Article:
Court allows annexation challenge
Thursday, May 12, 2016
by Dermot Connolly
Palos Park officials are confident that a court petition that threatens to undo the village’s recent annexation of four properties, including Cog Hill and Gleneagles golf courses, will ultimately fail.
But the threat is still alive in the Cook County Circuit Court after Judge Carol Kipperman at a preliminary hearing on April 21 rejected several objections to the petition filed by the village of Palos Park, and allowed the matter to move ahead.
In addition to Cog Hill Golf & Country Club and Gleneagles Country Club, the other properties that Palos Park annexed in January at the request of the landowners were Mid-Iron Club and Ludwig Farm.
After several years of discussions, the annexation process was sped up because in December, eight property owners in the Sun Hill subdivision south of McCarthy Road and west of Bell Road filed a petition in Cook County Court seeking annexation to Lemont.
The problem for Palos Park is that in addition to the seven acres of their subdivision, the Sun Hill residents are seeking to annex 110 acres of Gleneagles Country Club, which would provide the necessary contiguity with Lemont. This is being done against the will of the McNulty family, who own Gleneagles and sought the Palos Park annexation.
Palos Park Village Manager Rick Boehm pointed out that a McNulty family home located in the middle of the section of Gleneagles being sought for Lemont was left out of the annexation plan.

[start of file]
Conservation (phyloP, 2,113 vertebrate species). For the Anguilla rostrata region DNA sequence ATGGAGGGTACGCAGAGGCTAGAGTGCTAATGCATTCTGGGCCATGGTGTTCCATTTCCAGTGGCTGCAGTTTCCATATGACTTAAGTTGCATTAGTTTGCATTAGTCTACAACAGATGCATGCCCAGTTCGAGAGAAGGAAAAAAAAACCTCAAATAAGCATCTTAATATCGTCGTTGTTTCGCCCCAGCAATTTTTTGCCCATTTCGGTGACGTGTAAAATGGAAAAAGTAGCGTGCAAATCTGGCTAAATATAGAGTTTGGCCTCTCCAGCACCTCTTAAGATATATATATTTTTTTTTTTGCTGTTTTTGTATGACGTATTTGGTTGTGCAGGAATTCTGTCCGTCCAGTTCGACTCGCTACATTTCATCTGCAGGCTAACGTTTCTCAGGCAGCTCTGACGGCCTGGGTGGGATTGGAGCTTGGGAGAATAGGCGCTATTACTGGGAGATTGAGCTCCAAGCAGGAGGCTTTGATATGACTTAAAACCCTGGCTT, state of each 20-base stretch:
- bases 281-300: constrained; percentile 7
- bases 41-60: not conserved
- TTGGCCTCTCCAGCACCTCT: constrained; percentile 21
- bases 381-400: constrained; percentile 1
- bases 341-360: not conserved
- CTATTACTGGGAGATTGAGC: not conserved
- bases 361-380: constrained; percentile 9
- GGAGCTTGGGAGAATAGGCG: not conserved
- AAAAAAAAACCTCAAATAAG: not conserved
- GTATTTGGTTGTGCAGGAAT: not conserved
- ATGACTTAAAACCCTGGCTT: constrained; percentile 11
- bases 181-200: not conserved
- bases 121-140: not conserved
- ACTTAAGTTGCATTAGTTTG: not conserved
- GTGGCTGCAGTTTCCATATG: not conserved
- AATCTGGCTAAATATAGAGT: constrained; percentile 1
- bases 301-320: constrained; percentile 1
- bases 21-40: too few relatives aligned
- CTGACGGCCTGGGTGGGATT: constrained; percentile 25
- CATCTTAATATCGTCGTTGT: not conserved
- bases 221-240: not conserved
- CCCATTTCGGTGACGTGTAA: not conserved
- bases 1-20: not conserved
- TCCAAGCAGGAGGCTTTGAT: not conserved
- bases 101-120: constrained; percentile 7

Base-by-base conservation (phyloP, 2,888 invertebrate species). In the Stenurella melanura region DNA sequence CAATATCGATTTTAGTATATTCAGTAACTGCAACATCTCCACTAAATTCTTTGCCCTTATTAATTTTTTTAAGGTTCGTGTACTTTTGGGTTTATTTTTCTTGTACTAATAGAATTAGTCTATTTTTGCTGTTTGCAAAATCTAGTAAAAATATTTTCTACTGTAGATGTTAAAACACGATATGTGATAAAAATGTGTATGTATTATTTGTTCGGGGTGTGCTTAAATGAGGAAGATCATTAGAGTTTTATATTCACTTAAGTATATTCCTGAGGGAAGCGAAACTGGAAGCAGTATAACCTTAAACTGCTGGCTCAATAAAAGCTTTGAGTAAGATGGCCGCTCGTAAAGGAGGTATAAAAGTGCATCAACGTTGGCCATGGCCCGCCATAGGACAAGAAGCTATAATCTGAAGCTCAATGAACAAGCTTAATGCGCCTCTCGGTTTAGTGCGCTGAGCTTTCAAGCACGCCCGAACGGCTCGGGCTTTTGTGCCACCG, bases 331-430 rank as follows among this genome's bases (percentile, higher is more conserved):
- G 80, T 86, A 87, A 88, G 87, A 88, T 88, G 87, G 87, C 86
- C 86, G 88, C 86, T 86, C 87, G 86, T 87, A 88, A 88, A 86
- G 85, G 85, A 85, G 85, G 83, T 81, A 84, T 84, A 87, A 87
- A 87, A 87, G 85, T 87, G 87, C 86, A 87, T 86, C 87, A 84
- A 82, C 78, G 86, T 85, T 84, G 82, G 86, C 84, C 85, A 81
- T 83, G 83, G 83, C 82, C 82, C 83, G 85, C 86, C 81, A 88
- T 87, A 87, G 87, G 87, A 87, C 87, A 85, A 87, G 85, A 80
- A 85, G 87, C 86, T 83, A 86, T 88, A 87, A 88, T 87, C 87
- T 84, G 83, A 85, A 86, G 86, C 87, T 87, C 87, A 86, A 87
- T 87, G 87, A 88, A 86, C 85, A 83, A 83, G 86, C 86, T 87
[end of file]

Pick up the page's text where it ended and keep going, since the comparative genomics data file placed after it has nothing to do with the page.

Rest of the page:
“The village of Lemont has gone far afield in its efforts to annex 110 acres,” he said.
The discovery process in the legal battle is now underway, with depositions being taken. Boehm said that while an evidentiary hearing is scheduled for June 22, the matter likely won’t be decided for several more months.
“We are very confident that that this petition will ultimately be thrown out,” said Boehm. “If it is approved it would be very surprising.”
The Sun Hill petition argues that Palos Park abandoned the petition from the owners to annex the four properties, which was filed a year ago.
“The village of Palos Park has been working with these four property owners for a very long time,” he said. “They have wanted to become part of Palos Park for years.’
“Under what right do people get to take your property tax rights?” he wondered.
He noted that although state law allows a municipality to annex up to 60 acres of adjacent property, with proper notification, even if the owners object, the larger amount of property involved in this case meant it has to be decided in court.
In the meantime, while the annexation argument goes on, Boehm said the four properties have been fully absorbed into Palos Park.
“Palos Park police are patrolling the properties, and we are working on extending water and sewer services,” he said.